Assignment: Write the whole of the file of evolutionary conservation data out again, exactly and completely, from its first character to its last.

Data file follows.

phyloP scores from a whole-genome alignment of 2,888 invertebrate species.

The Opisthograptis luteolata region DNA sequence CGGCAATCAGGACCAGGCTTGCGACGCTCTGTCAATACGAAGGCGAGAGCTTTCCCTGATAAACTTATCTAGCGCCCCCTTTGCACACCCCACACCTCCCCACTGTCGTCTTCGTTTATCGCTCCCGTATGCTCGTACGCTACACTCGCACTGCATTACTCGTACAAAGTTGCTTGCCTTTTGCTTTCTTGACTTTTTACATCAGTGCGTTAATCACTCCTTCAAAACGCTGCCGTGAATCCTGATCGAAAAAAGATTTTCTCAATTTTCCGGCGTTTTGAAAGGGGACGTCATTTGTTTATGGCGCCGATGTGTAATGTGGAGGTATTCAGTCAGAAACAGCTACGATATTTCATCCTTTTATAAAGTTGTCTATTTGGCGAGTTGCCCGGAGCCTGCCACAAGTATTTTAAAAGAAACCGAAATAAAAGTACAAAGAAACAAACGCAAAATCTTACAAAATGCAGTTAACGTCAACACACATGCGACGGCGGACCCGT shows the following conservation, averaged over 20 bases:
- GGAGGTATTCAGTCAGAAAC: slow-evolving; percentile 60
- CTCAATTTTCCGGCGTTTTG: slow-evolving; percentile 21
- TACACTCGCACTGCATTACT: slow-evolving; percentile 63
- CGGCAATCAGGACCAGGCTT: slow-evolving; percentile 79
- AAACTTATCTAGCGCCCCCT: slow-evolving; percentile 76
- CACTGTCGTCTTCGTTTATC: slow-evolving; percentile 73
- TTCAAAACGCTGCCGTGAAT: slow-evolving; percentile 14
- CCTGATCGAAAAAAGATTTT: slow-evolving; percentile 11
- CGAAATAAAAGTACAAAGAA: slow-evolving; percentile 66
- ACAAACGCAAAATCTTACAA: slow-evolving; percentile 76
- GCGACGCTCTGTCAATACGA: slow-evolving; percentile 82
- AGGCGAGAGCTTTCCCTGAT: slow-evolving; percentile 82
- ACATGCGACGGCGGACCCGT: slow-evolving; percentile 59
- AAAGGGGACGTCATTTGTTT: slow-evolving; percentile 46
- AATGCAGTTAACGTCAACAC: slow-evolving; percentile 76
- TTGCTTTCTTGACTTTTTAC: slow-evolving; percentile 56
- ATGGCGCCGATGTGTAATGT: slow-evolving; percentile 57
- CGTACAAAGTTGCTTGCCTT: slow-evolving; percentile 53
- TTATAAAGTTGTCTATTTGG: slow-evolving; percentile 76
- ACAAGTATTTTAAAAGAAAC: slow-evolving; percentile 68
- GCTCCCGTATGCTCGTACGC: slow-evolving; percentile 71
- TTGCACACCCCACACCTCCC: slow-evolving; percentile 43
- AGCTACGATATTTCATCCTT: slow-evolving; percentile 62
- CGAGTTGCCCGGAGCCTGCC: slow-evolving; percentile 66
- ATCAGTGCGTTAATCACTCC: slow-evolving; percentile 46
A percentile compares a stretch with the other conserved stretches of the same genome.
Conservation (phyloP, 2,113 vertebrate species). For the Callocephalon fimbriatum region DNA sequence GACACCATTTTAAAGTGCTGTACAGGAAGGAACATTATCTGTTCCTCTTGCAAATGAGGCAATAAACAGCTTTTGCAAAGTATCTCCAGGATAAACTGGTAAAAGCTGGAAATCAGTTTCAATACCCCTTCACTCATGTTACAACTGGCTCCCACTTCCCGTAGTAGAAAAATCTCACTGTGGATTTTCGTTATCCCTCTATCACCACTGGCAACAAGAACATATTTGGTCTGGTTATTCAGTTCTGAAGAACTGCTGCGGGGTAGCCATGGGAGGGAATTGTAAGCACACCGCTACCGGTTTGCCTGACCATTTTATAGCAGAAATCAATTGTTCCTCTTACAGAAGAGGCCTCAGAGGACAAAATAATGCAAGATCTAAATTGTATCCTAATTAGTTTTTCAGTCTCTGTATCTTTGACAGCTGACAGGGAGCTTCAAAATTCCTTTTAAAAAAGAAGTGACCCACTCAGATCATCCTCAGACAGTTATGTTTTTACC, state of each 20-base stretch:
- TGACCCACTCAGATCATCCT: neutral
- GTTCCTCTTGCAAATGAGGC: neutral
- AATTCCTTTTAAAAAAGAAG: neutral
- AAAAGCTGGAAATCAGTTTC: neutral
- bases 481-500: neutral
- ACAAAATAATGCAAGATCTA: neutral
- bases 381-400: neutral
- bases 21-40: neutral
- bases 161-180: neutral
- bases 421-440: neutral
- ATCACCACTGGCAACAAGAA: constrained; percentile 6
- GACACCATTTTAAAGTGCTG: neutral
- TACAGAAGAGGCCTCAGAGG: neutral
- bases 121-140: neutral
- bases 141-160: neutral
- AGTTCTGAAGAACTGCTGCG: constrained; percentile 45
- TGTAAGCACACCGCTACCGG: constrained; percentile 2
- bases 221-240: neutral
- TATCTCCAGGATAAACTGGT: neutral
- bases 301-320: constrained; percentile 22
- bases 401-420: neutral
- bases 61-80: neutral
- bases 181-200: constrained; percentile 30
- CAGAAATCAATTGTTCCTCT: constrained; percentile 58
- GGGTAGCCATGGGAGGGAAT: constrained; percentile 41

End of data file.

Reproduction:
phyloP scores from a whole-genome alignment of 2,888 invertebrate species.

The Opisthograptis luteolata region DNA sequence CGGCAATCAGGACCAGGCTTGCGACGCTCTGTCAATACGAAGGCGAGAGCTTTCCCTGATAAACTTATCTAGCGCCCCCTTTGCACACCCCACACCTCCCCACTGTCGTCTTCGTTTATCGCTCCCGTATGCTCGTACGCTACACTCGCACTGCATTACTCGTACAAAGTTGCTTGCCTTTTGCTTTCTTGACTTTTTACATCAGTGCGTTAATCACTCCTTCAAAACGCTGCCGTGAATCCTGATCGAAAAAAGATTTTCTCAATTTTCCGGCGTTTTGAAAGGGGACGTCATTTGTTTATGGCGCCGATGTGTAATGTGGAGGTATTCAGTCAGAAACAGCTACGATATTTCATCCTTTTATAAAGTTGTCTATTTGGCGAGTTGCCCGGAGCCTGCCACAAGTATTTTAAAAGAAACCGAAATAAAAGTACAAAGAAACAAACGCAAAATCTTACAAAATGCAGTTAACGTCAACACACATGCGACGGCGGACCCGT shows the following conservation, averaged over 20 bases:
- GGAGGTATTCAGTCAGAAAC: slow-evolving; percentile 60
- CTCAATTTTCCGGCGTTTTG: slow-evolving; percentile 21
- TACACTCGCACTGCATTACT: slow-evolving; percentile 63
- CGGCAATCAGGACCAGGCTT: slow-evolving; percentile 79
- AAACTTATCTAGCGCCCCCT: slow-evolving; percentile 76
- CACTGTCGTCTTCGTTTATC: slow-evolving; percentile 73
- TTCAAAACGCTGCCGTGAAT: slow-evolving; percentile 14
- CCTGATCGAAAAAAGATTTT: slow-evolving; percentile 11
- CGAAATAAAAGTACAAAGAA: slow-evolving; percentile 66
- ACAAACGCAAAATCTTACAA: slow-evolving; percentile 76
- GCGACGCTCTGTCAATACGA: slow-evolving; percentile 82
- AGGCGAGAGCTTTCCCTGAT: slow-evolving; percentile 82
- ACATGCGACGGCGGACCCGT: slow-evolving; percentile 59
- AAAGGGGACGTCATTTGTTT: slow-evolving; percentile 46
- AATGCAGTTAACGTCAACAC: slow-evolving; percentile 76
- TTGCTTTCTTGACTTTTTAC: slow-evolving; percentile 56
- ATGGCGCCGATGTGTAATGT: slow-evolving; percentile 57
- CGTACAAAGTTGCTTGCCTT: slow-evolving; percentile 53
- TTATAAAGTTGTCTATTTGG: slow-evolving; percentile 76
- ACAAGTATTTTAAAAGAAAC: slow-evolving; percentile 68
- GCTCCCGTATGCTCGTACGC: slow-evolving; percentile 71
- TTGCACACCCCACACCTCCC: slow-evolving; percentile 43
- AGCTACGATATTTCATCCTT: slow-evolving; percentile 62
- CGAGTTGCCCGGAGCCTGCC: slow-evolving; percentile 66
- ATCAGTGCGTTAATCACTCC: slow-evolving; percentile 46
A percentile compares a stretch with the other conserved stretches of the same genome.
Conservation (phyloP, 2,113 vertebrate species). For the Callocephalon fimbriatum region DNA sequence GACACCATTTTAAAGTGCTGTACAGGAAGGAACATTATCTGTTCCTCTTGCAAATGAGGCAATAAACAGCTTTTGCAAAGTATCTCCAGGATAAACTGGTAAAAGCTGGAAATCAGTTTCAATACCCCTTCACTCATGTTACAACTGGCTCCCACTTCCCGTAGTAGAAAAATCTCACTGTGGATTTTCGTTATCCCTCTATCACCACTGGCAACAAGAACATATTTGGTCTGGTTATTCAGTTCTGAAGAACTGCTGCGGGGTAGCCATGGGAGGGAATTGTAAGCACACCGCTACCGGTTTGCCTGACCATTTTATAGCAGAAATCAATTGTTCCTCTTACAGAAGAGGCCTCAGAGGACAAAATAATGCAAGATCTAAATTGTATCCTAATTAGTTTTTCAGTCTCTGTATCTTTGACAGCTGACAGGGAGCTTCAAAATTCCTTTTAAAAAAGAAGTGACCCACTCAGATCATCCTCAGACAGTTATGTTTTTACC, state of each 20-base stretch:
- TGACCCACTCAGATCATCCT: neutral
- GTTCCTCTTGCAAATGAGGC: neutral
- AATTCCTTTTAAAAAAGAAG: neutral
- AAAAGCTGGAAATCAGTTTC: neutral
- bases 481-500: neutral
- ACAAAATAATGCAAGATCTA: neutral
- bases 381-400: neutral
- bases 21-40: neutral
- bases 161-180: neutral
- bases 421-440: neutral
- ATCACCACTGGCAACAAGAA: constrained; percentile 6
- GACACCATTTTAAAGTGCTG: neutral
- TACAGAAGAGGCCTCAGAGG: neutral
- bases 121-140: neutral
- bases 141-160: neutral
- AGTTCTGAAGAACTGCTGCG: constrained; percentile 45
- TGTAAGCACACCGCTACCGG: constrained; percentile 2
- bases 221-240: neutral
- TATCTCCAGGATAAACTGGT: neutral
- bases 301-320: constrained; percentile 22
- bases 401-420: neutral
- bases 61-80: neutral
- bases 181-200: constrained; percentile 30
- CAGAAATCAATTGTTCCTCT: constrained; percentile 58
- GGGTAGCCATGGGAGGGAAT: constrained; percentile 41